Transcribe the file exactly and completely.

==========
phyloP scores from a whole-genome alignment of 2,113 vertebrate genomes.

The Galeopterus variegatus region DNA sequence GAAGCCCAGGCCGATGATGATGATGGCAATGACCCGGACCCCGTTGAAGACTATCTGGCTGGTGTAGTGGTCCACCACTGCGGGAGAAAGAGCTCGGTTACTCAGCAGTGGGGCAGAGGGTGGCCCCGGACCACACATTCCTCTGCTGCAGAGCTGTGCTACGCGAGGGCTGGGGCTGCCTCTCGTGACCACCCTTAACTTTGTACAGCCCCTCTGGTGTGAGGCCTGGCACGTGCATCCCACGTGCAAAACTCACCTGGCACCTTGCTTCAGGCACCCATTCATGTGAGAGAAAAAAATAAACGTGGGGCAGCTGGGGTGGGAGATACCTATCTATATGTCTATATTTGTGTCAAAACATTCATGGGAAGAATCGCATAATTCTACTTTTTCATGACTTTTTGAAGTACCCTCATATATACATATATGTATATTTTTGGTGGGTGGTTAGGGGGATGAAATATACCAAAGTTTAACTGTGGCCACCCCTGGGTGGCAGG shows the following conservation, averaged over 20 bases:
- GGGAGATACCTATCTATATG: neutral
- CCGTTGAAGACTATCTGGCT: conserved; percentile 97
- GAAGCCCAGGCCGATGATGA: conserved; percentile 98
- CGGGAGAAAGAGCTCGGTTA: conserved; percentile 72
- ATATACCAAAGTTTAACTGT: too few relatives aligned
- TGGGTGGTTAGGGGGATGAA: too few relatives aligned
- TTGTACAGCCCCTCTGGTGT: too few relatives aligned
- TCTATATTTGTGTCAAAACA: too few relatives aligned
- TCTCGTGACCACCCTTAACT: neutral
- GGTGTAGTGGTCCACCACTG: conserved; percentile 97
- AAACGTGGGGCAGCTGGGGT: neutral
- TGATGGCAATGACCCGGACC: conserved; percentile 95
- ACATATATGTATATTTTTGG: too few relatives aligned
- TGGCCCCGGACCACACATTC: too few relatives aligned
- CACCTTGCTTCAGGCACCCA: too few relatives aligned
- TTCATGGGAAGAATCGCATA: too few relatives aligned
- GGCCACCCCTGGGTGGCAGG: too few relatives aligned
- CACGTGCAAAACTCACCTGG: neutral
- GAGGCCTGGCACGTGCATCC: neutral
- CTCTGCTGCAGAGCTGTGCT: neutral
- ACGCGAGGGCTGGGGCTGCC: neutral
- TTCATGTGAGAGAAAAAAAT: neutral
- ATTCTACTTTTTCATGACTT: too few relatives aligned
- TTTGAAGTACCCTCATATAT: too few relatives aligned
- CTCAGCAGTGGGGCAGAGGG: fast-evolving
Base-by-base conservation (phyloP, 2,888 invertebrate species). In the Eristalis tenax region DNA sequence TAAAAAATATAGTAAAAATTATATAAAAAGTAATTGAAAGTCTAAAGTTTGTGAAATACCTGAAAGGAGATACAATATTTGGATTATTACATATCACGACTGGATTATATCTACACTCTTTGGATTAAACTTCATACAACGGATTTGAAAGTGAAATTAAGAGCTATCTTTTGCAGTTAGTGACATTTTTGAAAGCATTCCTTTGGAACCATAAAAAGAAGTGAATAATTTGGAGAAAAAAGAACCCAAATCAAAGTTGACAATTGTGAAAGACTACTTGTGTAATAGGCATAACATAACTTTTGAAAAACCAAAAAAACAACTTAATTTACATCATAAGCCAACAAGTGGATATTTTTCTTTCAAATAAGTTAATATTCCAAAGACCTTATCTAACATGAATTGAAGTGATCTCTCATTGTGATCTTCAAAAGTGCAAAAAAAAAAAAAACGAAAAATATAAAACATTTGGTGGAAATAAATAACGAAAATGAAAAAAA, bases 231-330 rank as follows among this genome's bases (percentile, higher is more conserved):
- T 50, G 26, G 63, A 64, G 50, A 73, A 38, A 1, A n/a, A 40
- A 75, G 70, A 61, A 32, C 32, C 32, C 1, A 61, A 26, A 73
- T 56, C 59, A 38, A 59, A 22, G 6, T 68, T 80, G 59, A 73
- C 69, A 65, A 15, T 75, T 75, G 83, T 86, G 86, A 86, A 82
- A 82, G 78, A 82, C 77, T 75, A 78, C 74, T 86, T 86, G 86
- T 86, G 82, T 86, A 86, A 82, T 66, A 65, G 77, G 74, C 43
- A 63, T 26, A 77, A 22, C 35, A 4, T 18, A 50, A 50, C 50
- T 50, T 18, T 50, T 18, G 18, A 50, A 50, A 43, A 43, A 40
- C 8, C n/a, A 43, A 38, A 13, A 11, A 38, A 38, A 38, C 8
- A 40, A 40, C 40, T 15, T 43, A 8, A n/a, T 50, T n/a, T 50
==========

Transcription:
phyloP scores from a whole-genome alignment of 2,113 vertebrate genomes.

The Galeopterus variegatus region DNA sequence GAAGCCCAGGCCGATGATGATGATGGCAATGACCCGGACCCCGTTGAAGACTATCTGGCTGGTGTAGTGGTCCACCACTGCGGGAGAAAGAGCTCGGTTACTCAGCAGTGGGGCAGAGGGTGGCCCCGGACCACACATTCCTCTGCTGCAGAGCTGTGCTACGCGAGGGCTGGGGCTGCCTCTCGTGACCACCCTTAACTTTGTACAGCCCCTCTGGTGTGAGGCCTGGCACGTGCATCCCACGTGCAAAACTCACCTGGCACCTTGCTTCAGGCACCCATTCATGTGAGAGAAAAAAATAAACGTGGGGCAGCTGGGGTGGGAGATACCTATCTATATGTCTATATTTGTGTCAAAACATTCATGGGAAGAATCGCATAATTCTACTTTTTCATGACTTTTTGAAGTACCCTCATATATACATATATGTATATTTTTGGTGGGTGGTTAGGGGGATGAAATATACCAAAGTTTAACTGTGGCCACCCCTGGGTGGCAGG shows the following conservation, averaged over 20 bases:
- GGGAGATACCTATCTATATG: neutral
- CCGTTGAAGACTATCTGGCT: conserved; percentile 97
- GAAGCCCAGGCCGATGATGA: conserved; percentile 98
- CGGGAGAAAGAGCTCGGTTA: conserved; percentile 72
- ATATACCAAAGTTTAACTGT: too few relatives aligned
- TGGGTGGTTAGGGGGATGAA: too few relatives aligned
- TTGTACAGCCCCTCTGGTGT: too few relatives aligned
- TCTATATTTGTGTCAAAACA: too few relatives aligned
- TCTCGTGACCACCCTTAACT: neutral
- GGTGTAGTGGTCCACCACTG: conserved; percentile 97
- AAACGTGGGGCAGCTGGGGT: neutral
- TGATGGCAATGACCCGGACC: conserved; percentile 95
- ACATATATGTATATTTTTGG: too few relatives aligned
- TGGCCCCGGACCACACATTC: too few relatives aligned
- CACCTTGCTTCAGGCACCCA: too few relatives aligned
- TTCATGGGAAGAATCGCATA: too few relatives aligned
- GGCCACCCCTGGGTGGCAGG: too few relatives aligned
- CACGTGCAAAACTCACCTGG: neutral
- GAGGCCTGGCACGTGCATCC: neutral
- CTCTGCTGCAGAGCTGTGCT: neutral
- ACGCGAGGGCTGGGGCTGCC: neutral
- TTCATGTGAGAGAAAAAAAT: neutral
- ATTCTACTTTTTCATGACTT: too few relatives aligned
- TTTGAAGTACCCTCATATAT: too few relatives aligned
- CTCAGCAGTGGGGCAGAGGG: fast-evolving
Base-by-base conservation (phyloP, 2,888 invertebrate species). In the Eristalis tenax region DNA sequence TAAAAAATATAGTAAAAATTATATAAAAAGTAATTGAAAGTCTAAAGTTTGTGAAATACCTGAAAGGAGATACAATATTTGGATTATTACATATCACGACTGGATTATATCTACACTCTTTGGATTAAACTTCATACAACGGATTTGAAAGTGAAATTAAGAGCTATCTTTTGCAGTTAGTGACATTTTTGAAAGCATTCCTTTGGAACCATAAAAAGAAGTGAATAATTTGGAGAAAAAAGAACCCAAATCAAAGTTGACAATTGTGAAAGACTACTTGTGTAATAGGCATAACATAACTTTTGAAAAACCAAAAAAACAACTTAATTTACATCATAAGCCAACAAGTGGATATTTTTCTTTCAAATAAGTTAATATTCCAAAGACCTTATCTAACATGAATTGAAGTGATCTCTCATTGTGATCTTCAAAAGTGCAAAAAAAAAAAAAACGAAAAATATAAAACATTTGGTGGAAATAAATAACGAAAATGAAAAAAA, bases 231-330 rank as follows among this genome's bases (percentile, higher is more conserved):
- T 50, G 26, G 63, A 64, G 50, A 73, A 38, A 1, A n/a, A 40
- A 75, G 70, A 61, A 32, C 32, C 32, C 1, A 61, A 26, A 73
- T 56, C 59, A 38, A 59, A 22, G 6, T 68, T 80, G 59, A 73
- C 69, A 65, A 15, T 75, T 75, G 83, T 86, G 86, A 86, A 82
- A 82, G 78, A 82, C 77, T 75, A 78, C 74, T 86, T 86, G 86
- T 86, G 82, T 86, A 86, A 82, T 66, A 65, G 77, G 74, C 43
- A 63, T 26, A 77, A 22, C 35, A 4, T 18, A 50, A 50, C 50
- T 50, T 18, T 50, T 18, G 18, A 50, A 50, A 43, A 43, A 40
- C 8, C n/a, A 43, A 38, A 13, A 11, A 38, A 38, A 38, C 8
- A 40, A 40, C 40, T 15, T 43, A 8, A n/a, T 50, T n/a, T 50